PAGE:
Description : All populations fluctuate stochastically, creating a risk of extinction that does not exist in deterministic models, with fundamental consequences for both pure and applied ecology. This book provides the most comprehensive introduction to stochastic population dynamics, combining classicalbackground material with a variety of modern approaches, including new and previously unpublished results by the authors, illustrated with examples from bird and mammal populations, and insect communities.Demographic and environmental stochasticity are introduced with statistical methods for estimating them from field data. The long-run growth rate of a population is explained and extended to include age structure with both deomgraphic and environmental stochasticity. Diffusion approximationsfacilitate the analysis of extinction dynamics and the duration of the final decline. Methods are developed for estimating delayed density dependence from population time series using life history data. Metapopulation viability and the spatial scale of population fluctuations and extinction risk areanalyzed. Stochastic dynamics and statistical uncertainty in population parameters are incorporated in Population Viability Analysis and strategies for sustainable harvesting.Statistics of species diversity measures and species abundance distributions are described, with implications for rapid assessments of biodiversity, and methods are developed for partitioning species diversity into additive components. Analysis of the stochastic dynamics of a tropical butterflycommunity in space and time indicates that most of the variance in the species abundance distribution is due to ecological heterogeneity among species, so that real communities are far from neutral.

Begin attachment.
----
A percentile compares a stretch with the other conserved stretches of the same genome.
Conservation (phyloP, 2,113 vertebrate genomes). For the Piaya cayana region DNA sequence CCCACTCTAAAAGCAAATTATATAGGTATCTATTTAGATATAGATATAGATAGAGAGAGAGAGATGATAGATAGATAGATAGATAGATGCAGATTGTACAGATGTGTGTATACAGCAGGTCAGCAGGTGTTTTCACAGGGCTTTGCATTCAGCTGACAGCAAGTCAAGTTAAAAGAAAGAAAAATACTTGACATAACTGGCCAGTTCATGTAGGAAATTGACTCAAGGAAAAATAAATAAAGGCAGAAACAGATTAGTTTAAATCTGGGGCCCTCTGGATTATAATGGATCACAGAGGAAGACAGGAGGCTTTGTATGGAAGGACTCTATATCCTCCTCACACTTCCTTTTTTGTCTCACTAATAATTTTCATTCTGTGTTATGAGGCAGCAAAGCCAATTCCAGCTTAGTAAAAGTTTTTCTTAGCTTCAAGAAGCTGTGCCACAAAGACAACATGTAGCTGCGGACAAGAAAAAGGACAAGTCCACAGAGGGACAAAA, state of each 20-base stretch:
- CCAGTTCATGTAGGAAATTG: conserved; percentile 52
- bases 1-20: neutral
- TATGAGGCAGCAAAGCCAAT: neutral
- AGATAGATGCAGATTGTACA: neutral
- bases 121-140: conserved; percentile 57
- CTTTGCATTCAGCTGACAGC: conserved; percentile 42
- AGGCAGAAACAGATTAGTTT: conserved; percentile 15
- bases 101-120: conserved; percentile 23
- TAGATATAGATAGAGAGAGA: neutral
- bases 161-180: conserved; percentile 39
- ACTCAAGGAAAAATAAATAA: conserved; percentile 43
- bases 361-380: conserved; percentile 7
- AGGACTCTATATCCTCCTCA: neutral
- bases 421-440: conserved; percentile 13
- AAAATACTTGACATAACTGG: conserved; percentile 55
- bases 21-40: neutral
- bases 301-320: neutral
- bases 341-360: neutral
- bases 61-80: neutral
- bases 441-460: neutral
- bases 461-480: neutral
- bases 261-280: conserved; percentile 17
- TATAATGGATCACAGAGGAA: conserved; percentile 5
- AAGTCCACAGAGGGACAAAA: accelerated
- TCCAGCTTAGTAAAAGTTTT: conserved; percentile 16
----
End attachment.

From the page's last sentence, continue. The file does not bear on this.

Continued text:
Description : Population biology has been investigated quantitatively for many decades, resulting in a rich body of scientific literature. Ecologists often avoid this literature, put off by its apparently formidable mathematics. This textbook provides an introduction to the biology and ecology of populations by emphasizing the roles of simple mathematical models in explaining the growth and behavior of populations. The author only assumes acquaintance with elementary calculus, and provides tutorial explanations where needed to develop mathematical concepts. Examples, problems, extensive marginal notes and numerous graphs enhance the book's value to students in classes ranging from population biology and population ecology to mathematical biology and mathematical ecology. The book will also be useful as a supplement to introductory courses in ecology.